For me, it’s really about what I mentioned, we did not get a leadership manual when we became leaders. And I believe that leadership is a skill that can be developed, like anything when it comes to self development, when we take ourselves and our development seriously, and we identify what are those leadership skills are: communication, empathy, empowering our team, setting the vision, being the conduit for change and transformation, leading with flexibility, all those skills that are so important as leaders, that once we know what they are, we can become that type of leader.

Dr. Ginny Baro on leadership: “I believe that leadership is a skill that can be developed…and when we identify what are those leadership skills are: communication, empathy, empowering our team, [etc]…we can become that type of leader.”

And if we’re not leading in our business roles, right now, guess what? We are all leaders in our own life. So my biggest takeaway and desire for this book is for people to have this roadmap. And they can assess, ‘how am I doing against these critical leadership skills?’ And if they don’t have one of those skills, they now know and they have the tools in the book to acquire the skills, and the resources, because I’m also creating a wonderful community of leaders, where they can reach out to any of the 41 leaders, including myself, and learn more, and continue to expand their network. And this is one of the topics that I discussed at length in the book: How to build an inclusive network of allies and supporters that will support your career and that will help you reach your full potential, because we cannot do this alone. And if we even try, we will find out that we will fail really fast.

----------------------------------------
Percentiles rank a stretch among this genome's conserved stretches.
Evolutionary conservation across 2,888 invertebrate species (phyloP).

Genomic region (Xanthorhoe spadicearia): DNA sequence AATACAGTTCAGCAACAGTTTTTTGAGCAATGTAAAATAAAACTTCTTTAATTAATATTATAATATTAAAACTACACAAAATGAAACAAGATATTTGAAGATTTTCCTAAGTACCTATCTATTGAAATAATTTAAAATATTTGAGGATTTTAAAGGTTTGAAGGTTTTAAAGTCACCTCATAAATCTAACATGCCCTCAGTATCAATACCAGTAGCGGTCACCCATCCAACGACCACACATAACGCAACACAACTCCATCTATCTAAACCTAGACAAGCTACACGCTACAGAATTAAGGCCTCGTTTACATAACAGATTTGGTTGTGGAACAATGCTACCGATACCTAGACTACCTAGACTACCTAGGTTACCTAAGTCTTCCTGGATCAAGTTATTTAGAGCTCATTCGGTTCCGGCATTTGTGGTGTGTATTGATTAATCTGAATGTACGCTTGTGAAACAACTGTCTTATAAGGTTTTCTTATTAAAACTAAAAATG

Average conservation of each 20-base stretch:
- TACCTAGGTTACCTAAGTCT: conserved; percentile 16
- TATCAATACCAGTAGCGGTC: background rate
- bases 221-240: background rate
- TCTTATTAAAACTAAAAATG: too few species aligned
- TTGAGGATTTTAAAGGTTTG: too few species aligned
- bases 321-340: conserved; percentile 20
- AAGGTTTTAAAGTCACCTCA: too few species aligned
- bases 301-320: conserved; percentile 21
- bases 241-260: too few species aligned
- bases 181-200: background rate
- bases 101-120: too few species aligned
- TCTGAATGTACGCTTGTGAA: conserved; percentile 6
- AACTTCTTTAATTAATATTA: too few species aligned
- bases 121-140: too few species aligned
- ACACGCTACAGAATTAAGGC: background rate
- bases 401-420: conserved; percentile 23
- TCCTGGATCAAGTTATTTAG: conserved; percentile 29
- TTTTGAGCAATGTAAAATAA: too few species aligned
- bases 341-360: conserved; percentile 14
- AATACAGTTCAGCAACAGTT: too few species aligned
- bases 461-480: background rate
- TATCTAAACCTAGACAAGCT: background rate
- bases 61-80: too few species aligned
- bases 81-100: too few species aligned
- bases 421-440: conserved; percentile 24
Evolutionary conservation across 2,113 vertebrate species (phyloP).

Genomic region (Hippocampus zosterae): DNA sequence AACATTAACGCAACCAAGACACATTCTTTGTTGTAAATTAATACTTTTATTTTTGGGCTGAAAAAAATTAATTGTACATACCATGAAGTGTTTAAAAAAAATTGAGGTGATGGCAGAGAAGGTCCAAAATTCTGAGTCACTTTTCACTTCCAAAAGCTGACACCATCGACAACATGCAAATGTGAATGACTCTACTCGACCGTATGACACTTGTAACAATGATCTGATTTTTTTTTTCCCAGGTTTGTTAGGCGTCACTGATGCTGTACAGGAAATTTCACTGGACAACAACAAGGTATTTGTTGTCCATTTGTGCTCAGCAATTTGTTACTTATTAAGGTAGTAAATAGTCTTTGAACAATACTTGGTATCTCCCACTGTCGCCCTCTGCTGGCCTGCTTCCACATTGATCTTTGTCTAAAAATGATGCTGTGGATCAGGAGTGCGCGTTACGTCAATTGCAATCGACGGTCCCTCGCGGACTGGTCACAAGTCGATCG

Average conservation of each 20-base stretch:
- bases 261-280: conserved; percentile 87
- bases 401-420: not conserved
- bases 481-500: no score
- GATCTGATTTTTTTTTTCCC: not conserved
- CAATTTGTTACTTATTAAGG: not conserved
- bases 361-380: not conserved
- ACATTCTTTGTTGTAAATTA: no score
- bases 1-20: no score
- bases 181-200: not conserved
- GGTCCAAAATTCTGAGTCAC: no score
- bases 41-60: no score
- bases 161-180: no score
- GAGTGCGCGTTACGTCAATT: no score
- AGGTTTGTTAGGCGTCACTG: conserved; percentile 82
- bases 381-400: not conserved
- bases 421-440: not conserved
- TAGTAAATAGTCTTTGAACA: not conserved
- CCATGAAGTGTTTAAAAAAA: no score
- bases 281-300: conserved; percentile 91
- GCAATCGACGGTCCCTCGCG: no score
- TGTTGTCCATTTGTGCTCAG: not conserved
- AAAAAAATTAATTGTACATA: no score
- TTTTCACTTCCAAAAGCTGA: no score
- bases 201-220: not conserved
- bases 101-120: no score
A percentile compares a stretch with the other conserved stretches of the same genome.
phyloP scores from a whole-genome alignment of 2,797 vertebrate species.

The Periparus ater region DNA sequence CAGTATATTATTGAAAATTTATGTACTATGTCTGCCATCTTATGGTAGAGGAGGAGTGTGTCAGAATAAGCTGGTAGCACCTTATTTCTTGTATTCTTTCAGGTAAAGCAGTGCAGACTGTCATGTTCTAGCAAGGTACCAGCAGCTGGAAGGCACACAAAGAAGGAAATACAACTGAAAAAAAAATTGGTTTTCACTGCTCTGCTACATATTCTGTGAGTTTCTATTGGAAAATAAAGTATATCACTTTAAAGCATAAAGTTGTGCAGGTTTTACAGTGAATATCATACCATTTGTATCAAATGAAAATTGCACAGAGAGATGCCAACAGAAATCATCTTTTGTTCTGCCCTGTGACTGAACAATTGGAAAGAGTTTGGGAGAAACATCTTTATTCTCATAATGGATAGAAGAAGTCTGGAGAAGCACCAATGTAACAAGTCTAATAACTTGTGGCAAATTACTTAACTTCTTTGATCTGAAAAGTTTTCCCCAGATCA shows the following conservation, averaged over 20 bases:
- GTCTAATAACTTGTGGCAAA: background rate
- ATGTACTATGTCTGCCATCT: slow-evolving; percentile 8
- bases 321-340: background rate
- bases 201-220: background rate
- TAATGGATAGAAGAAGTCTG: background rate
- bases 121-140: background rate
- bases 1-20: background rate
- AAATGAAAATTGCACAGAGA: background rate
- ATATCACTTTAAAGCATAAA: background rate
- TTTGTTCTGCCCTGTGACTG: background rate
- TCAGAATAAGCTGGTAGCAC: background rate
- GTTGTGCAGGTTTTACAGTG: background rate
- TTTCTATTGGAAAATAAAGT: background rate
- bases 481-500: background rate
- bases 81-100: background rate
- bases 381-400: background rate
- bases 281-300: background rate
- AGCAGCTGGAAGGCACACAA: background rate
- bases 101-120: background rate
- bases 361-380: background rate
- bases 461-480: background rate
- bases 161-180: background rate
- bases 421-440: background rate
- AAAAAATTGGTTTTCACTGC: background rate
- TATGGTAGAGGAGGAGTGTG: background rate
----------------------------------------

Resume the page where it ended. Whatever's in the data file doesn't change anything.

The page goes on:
Susana G Baumann  22:58  

Correct. Yes, we have to create these networks of collaboration among leaders, among businesses, among women, among all the qualifiers and labels that you can imagine, because that’s when you get the momentum that is necessary to develop the type of leadership that we want for our children, for our employees, for our communities. That’s the attitude of service that you have had for many, many years. And I commend you extremely for that. I think you’re a really brilliant professional in what you do. And congratulations on the new book.

Ginny Baro  23:51  

Thank you, Susana, and I’m always so grateful to you.

To get your copy of Healing Leadership, out April 14th, and access everything related to the book from bonuses to downloads and become part of the Healing Leadership community, visit HealingLeadership.com

Thought leadership moral humility

This is why great leaders practice moral humility (Tedx video)